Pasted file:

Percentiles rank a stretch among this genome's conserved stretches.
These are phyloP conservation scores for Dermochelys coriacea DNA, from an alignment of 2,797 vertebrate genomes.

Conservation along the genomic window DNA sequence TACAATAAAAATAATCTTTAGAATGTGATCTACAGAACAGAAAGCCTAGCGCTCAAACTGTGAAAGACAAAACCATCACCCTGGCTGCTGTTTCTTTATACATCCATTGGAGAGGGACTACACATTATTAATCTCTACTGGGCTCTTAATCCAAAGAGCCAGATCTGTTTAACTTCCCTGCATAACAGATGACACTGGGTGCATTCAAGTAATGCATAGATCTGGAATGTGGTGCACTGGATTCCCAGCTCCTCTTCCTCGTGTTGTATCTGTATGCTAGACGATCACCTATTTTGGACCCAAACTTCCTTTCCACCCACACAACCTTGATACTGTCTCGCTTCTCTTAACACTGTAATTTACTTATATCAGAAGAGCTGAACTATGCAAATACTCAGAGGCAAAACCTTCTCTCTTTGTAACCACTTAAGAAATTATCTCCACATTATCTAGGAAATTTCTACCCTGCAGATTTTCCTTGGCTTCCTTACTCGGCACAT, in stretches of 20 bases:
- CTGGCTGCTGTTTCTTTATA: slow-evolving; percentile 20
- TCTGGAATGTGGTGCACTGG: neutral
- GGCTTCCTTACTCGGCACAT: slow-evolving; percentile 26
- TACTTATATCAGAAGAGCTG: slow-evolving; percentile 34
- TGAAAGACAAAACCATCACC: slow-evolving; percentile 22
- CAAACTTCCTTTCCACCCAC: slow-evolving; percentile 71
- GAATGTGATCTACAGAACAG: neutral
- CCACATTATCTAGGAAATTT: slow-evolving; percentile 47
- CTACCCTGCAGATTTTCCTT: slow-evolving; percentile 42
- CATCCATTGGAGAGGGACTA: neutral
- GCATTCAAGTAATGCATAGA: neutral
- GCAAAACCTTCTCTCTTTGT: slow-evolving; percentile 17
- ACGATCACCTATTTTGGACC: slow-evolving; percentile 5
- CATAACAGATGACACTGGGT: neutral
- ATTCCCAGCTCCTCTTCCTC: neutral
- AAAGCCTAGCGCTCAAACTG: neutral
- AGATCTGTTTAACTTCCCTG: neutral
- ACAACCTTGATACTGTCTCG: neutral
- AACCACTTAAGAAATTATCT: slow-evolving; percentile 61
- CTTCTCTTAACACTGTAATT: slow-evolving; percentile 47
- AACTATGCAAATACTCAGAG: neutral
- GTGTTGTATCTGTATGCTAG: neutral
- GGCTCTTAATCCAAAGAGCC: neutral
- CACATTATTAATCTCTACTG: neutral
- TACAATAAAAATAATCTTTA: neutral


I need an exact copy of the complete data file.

Percentiles rank a stretch among this genome's conserved stretches.
These are phyloP conservation scores for Dermochelys coriacea DNA, from an alignment of 2,797 vertebrate genomes.

Conservation along the genomic window DNA sequence TACAATAAAAATAATCTTTAGAATGTGATCTACAGAACAGAAAGCCTAGCGCTCAAACTGTGAAAGACAAAACCATCACCCTGGCTGCTGTTTCTTTATACATCCATTGGAGAGGGACTACACATTATTAATCTCTACTGGGCTCTTAATCCAAAGAGCCAGATCTGTTTAACTTCCCTGCATAACAGATGACACTGGGTGCATTCAAGTAATGCATAGATCTGGAATGTGGTGCACTGGATTCCCAGCTCCTCTTCCTCGTGTTGTATCTGTATGCTAGACGATCACCTATTTTGGACCCAAACTTCCTTTCCACCCACACAACCTTGATACTGTCTCGCTTCTCTTAACACTGTAATTTACTTATATCAGAAGAGCTGAACTATGCAAATACTCAGAGGCAAAACCTTCTCTCTTTGTAACCACTTAAGAAATTATCTCCACATTATCTAGGAAATTTCTACCCTGCAGATTTTCCTTGGCTTCCTTACTCGGCACAT, in stretches of 20 bases:
- CTGGCTGCTGTTTCTTTATA: slow-evolving; percentile 20
- TCTGGAATGTGGTGCACTGG: neutral
- GGCTTCCTTACTCGGCACAT: slow-evolving; percentile 26
- TACTTATATCAGAAGAGCTG: slow-evolving; percentile 34
- TGAAAGACAAAACCATCACC: slow-evolving; percentile 22
- CAAACTTCCTTTCCACCCAC: slow-evolving; percentile 71
- GAATGTGATCTACAGAACAG: neutral
- CCACATTATCTAGGAAATTT: slow-evolving; percentile 47
- CTACCCTGCAGATTTTCCTT: slow-evolving; percentile 42
- CATCCATTGGAGAGGGACTA: neutral
- GCATTCAAGTAATGCATAGA: neutral
- GCAAAACCTTCTCTCTTTGT: slow-evolving; percentile 17
- ACGATCACCTATTTTGGACC: slow-evolving; percentile 5
- CATAACAGATGACACTGGGT: neutral
- ATTCCCAGCTCCTCTTCCTC: neutral
- AAAGCCTAGCGCTCAAACTG: neutral
- AGATCTGTTTAACTTCCCTG: neutral
- ACAACCTTGATACTGTCTCG: neutral
- AACCACTTAAGAAATTATCT: slow-evolving; percentile 61
- CTTCTCTTAACACTGTAATT: slow-evolving; percentile 47
- AACTATGCAAATACTCAGAG: neutral
- GTGTTGTATCTGTATGCTAG: neutral
- GGCTCTTAATCCAAAGAGCC: neutral
- CACATTATTAATCTCTACTG: neutral
- TACAATAAAAATAATCTTTA: neutral